Compartmentalization of nucleic acid sensing TLR9 has been implicated as a mechanism to prevent recognition of self nucleic acid structures. Furthermore, recognition of CpG DNA in different endosomal compartments leads to the production of the proinflammatory cytokine TNF-α, or type I IFN. We previously characterized a tyrosine-based motif at aa 888–891 in the cytoplasmic tail of TLR9 important for appropriate intracellular localization. In this article, we show that this motif is selectively required for the production of TNF, but not IFN. In response to CpG DNA stimulation, the proteolytically processed 80-kDa fragment is tyrosine phosphorylated. Although Y888 is not itself phosphorylated, the structure of this motif is necessary for both TLR9 phosphorylation and TNF-α production in response to CpG DNA. We conclude that bifurcation in TLR9 signaling is regulated by a critical tyrosine motif in the cytoplasmic tail.
Nucleic acid sensing TLRs are important for host defense against pathogens but are also potent immunomodulators. For example, the TLR9 ligand CpG DNA is an adjuvant for vaccines in nonhuman primates (1). CpG DNAs are also versatile, because depending on the sequence and chemical properties of the CpG DNA, TLR9 signaling can preferentially result in proinflammatory cytokine production and B cell proliferation (CpG DNA-B/D), or in type I IFN immune production (CpG DNA-A/K) (2, 3).
The outcome of response to the two different classes of CpG DNAs depends on the endosomal compartment where contact with TLR9 occurs (4). CpG DNA-A/D and CpG DNA B/K are endocytosed but then are preferentially retained in early endosomes (CpG DNA-A) to elicit IFN production or in lysosomes (CpG DNA-B) to elicit proinflammatory cytokines (4). TLR9 gains access to these DNAs by trafficking from the endoplasmic reticulum, through the Golgi (5–7). Recent data implicate adaptor protein 3 (AP3) in regulation of TLR9 trafficking from the Golgi to lysosome-related organelles where IFN production occurs, but whether AP3 is selectively required for IFN production or is also required for TNF production is controversial (8, 9). Regardless, distinct regulatory mechanisms selectively governing inflammatory cytokine production have not been identified.
We hypothesized that one of several discrete TLR9 localization motifs was phosphorylated and regulated signaling (YXXΦ, where X is any amino acid, Φ is a bulky hydrophobic amino acid) (10–12). We show that TLR9 with a single point mutation at Y888 (Y→A) selectively impairs TNF production and receptor phosphorylation. Mutation of Y888 to the structurally conserved phenylalanine (Y→F) retained TNF production and phosphorylation. We conclude that although not directly phosphorylated, Y888 was structurally required for phosphorylation of TLR9, and thereby regulates TLR9-mediated signal bifurcation.
Materials and Methods
Reagents and plasmids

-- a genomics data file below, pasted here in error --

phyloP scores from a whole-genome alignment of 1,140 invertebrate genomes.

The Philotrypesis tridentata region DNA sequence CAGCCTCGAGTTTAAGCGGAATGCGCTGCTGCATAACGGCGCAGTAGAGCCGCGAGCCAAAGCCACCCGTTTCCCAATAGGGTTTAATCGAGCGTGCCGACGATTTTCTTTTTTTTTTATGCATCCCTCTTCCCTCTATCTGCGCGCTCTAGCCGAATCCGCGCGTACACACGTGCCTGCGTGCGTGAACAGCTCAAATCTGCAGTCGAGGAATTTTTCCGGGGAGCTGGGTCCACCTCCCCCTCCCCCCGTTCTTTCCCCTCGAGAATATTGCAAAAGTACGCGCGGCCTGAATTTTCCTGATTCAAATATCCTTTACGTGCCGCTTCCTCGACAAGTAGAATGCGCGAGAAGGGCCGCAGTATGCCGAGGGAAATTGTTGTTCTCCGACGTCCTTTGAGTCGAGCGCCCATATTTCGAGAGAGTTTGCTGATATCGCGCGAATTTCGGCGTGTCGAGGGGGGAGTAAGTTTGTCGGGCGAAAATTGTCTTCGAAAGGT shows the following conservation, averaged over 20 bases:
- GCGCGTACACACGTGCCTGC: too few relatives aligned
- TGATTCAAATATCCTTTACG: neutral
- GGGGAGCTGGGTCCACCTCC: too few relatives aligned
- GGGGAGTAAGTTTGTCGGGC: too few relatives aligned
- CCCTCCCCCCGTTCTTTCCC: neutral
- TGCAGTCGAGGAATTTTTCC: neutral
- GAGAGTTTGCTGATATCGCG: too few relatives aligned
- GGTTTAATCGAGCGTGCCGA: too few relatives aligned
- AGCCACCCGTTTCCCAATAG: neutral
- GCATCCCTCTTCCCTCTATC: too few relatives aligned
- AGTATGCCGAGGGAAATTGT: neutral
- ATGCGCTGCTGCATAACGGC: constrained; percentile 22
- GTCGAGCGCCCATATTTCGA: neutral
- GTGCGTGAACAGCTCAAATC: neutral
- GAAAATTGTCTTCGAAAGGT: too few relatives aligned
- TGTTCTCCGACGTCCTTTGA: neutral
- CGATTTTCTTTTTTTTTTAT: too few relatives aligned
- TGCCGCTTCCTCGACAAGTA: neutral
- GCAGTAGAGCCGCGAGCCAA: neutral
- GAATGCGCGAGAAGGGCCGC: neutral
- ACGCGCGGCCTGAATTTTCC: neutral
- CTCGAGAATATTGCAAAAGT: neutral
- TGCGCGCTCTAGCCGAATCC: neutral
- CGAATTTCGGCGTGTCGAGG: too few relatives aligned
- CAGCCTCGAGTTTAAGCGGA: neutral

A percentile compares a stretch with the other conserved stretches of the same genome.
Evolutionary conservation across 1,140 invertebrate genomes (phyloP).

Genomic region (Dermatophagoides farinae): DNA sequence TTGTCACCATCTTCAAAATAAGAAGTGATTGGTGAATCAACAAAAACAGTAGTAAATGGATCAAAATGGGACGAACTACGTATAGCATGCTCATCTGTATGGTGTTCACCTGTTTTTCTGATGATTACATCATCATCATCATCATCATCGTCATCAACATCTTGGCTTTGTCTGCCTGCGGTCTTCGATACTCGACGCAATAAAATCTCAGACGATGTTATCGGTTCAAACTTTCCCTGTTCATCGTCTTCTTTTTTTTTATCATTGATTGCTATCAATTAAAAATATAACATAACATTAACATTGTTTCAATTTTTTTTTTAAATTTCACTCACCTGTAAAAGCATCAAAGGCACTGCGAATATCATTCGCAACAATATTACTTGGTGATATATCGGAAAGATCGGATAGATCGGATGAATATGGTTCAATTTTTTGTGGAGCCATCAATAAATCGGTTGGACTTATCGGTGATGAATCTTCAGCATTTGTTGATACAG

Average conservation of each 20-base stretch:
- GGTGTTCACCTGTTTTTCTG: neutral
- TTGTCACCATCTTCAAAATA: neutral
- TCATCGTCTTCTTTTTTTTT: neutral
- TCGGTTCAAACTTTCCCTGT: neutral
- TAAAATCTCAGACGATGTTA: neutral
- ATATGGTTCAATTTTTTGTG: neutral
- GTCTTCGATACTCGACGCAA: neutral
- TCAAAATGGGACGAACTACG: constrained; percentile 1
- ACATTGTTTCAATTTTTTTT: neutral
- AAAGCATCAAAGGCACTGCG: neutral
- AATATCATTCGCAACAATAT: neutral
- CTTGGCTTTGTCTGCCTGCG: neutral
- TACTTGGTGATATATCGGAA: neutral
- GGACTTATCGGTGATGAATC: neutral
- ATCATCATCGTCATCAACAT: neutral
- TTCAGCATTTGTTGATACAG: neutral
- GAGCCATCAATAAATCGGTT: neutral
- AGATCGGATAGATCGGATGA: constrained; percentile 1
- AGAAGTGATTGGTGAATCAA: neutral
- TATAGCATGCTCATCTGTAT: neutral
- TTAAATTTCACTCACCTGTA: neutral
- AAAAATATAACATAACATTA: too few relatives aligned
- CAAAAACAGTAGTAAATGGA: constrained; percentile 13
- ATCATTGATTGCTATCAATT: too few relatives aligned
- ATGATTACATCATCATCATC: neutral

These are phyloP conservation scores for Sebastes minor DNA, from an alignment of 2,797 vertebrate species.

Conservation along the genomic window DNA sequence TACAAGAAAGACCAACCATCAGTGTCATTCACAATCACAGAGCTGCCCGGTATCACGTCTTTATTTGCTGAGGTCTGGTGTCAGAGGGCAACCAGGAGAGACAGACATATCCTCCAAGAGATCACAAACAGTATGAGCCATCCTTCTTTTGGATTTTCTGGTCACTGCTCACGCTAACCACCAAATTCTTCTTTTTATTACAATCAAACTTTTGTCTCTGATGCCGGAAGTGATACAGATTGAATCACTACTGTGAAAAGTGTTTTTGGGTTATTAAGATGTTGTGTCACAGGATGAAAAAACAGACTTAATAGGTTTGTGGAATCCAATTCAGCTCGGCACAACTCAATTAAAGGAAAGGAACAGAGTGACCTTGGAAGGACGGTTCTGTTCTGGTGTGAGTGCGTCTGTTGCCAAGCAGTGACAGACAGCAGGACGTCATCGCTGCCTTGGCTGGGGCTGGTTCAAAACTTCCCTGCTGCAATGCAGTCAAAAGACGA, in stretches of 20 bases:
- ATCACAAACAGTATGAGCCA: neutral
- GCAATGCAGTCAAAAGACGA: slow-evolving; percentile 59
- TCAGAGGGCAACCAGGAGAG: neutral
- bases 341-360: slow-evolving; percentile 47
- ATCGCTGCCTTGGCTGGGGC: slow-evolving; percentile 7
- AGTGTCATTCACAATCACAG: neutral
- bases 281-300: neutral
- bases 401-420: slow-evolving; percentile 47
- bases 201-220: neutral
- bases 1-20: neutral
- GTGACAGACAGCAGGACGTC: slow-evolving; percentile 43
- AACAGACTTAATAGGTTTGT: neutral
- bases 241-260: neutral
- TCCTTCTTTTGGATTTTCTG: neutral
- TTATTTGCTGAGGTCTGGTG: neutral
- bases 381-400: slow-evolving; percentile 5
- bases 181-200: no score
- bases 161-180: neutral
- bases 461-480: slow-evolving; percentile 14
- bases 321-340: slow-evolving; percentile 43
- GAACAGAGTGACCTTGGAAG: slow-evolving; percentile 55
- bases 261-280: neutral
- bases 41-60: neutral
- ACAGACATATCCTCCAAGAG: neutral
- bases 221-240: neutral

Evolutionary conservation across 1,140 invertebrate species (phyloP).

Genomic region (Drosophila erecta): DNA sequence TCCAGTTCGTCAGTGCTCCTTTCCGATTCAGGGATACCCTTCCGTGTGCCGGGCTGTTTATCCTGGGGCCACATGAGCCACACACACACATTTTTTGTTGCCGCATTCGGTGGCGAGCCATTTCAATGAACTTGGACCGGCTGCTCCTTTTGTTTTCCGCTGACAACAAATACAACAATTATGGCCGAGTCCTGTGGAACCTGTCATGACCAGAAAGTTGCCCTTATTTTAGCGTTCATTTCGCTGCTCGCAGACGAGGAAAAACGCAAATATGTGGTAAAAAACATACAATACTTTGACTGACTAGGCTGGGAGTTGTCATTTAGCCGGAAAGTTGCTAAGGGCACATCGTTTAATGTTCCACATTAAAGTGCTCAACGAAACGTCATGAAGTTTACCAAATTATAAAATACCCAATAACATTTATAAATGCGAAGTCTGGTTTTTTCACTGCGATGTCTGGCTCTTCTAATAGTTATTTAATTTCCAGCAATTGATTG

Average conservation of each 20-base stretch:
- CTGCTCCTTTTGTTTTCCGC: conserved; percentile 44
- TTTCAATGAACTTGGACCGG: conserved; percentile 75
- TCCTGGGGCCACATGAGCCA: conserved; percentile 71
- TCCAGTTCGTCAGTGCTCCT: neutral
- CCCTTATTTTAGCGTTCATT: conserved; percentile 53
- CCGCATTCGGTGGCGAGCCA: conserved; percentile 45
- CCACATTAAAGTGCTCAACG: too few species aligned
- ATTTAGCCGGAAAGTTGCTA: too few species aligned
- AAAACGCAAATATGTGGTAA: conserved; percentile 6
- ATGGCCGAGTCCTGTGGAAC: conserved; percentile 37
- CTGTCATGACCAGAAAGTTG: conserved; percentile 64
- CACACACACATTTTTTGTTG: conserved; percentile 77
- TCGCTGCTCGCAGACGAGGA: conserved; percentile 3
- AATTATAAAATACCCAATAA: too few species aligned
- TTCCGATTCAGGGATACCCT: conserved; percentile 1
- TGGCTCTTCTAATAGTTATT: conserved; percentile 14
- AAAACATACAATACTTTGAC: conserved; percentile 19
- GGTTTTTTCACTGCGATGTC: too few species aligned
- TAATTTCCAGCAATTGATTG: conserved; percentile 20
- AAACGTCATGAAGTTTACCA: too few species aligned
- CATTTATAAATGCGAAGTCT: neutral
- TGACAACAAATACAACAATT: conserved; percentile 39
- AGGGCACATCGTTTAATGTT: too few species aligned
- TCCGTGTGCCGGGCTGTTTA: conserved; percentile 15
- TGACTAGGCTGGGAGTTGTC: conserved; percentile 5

The following Abs and reagents were used: hemagglutinin (HA; ABM and Roche), Rab5, phospho-p38 and total p38 (Cell Signaling Technologies), 4G10 (Millipore), CD107a (eBiosciences), secondary Abs (Southern Biotech and Life Technologies), TNF-α ELISA kit (BioLegend), CpG DNA 2216 and 10104 (Eurofins MWG and Integrated DNA Technologies), LPS (Invivogen), and DOTAP (Roche). QuikChange (Stratagene) was used for site-directed mutagenesis of TLR9-HA. Primer sequences are available upon request.
Cell culture, retroviral transduction, and immunoblot analysis
TLR9−/− macrophages were cultured in DMEM with 10% (v/v) FBS, 2 mM l-glutamine, 1 mM sodium pyruvate, 10 mM HEPES (complete DMEM), and 10 μg/ml ciprofloxacin. CpG DNA–DOTAP complexes were prepared as previously described (9). Retroviral supernatant with polybrene (8 μg/ml) was used in spin transductions. Cells were cultured at 37°C for 44–48 h before stimulation. Immunoblotting was performed as previously described (7, 13).
RNA (QIAshredder and RNeasy kit; Qiagen) was used to prepare cDNA (SuperScript III First-Strand Synthesis; Invitrogen). PCR was performed with SYBR Green Supermix (Applied Biosystems) on an ABI PRISM 7500 (Applied Biosystems). Changes in gene expression were determined using the 2−ΔΔCT method.
TLR9−/− macrophages were transduced before treatment with 3′ Cy3-10104 CpG DNA, 2216 CpG DNA in a complex with DOTAP or medium. Cells were stained for HA and CD107a or Rab5 followed by Alexa Fluor 488 and Alexa Fluor 647 Abs. Coverslips were mounted with Prolong Gold Antifade Reagent with DAPI (Life Technologies) and visualized on a Leica TCS SP5 confocal microscope using a 63× oil objective (Leica Microsystems). Image analysis was performed with the colocalization tool. Figures were prepared in Photoshop (Adobe).
Results and Discussion
A cytoplasmic tyrosine motif is required for TNF production
We previously identified a highly conserved 4-aa motif in the cytoplasmic tail of TLR9 that contributes to intracellular trafficking (11). To determine whether this motif regulated production of the proinflammatory cytokine TNF, IFN, or both, we retrovirally transduced TLR9-deficient macrophages with wild-type (WT) TLR9, the tyrosine mutant (TLR9Y888A), or empty vector, and assayed for TNF-α production in response to CpG DNA. Vector-transduced cells did not respond, whereas cells expressing WT TLR9 produced TNF-α in response to CpG DNA-B (Fig. 1A). However, cells expressing TLR9Y888A produced no TNF-α in response to CpG DNA-B (Fig. 1A). LPS responses were similar in all cells (Fig. 1B).
We next asked whether IFN production was also compromised in cells expressing mutant TLR9. WT TLR9, but not empty vector, reconstituted cells responded to CpG DNA-A in complex with DOTAP to induce IFN-β mRNA (Fig. 1C). CpG DNA-A alone, CpG DNA-B alone, or CpG DNA-B in complex with DOTAP did not induce IFN (Fig. 1C; A.C. and C.A.L., unpublished observations). However, unlike for TNF production (Fig. 1A), TLR9Y888A supported near WT levels of IFN-β mRNA induction (Fig. 1C). Together, these data showed that a specific tyrosine motif in the cytoplasmic tail of TLR9 was selectively required for production of TNF.
TLR9 receptor phosphorylation correlates with TNF production and depends on Y888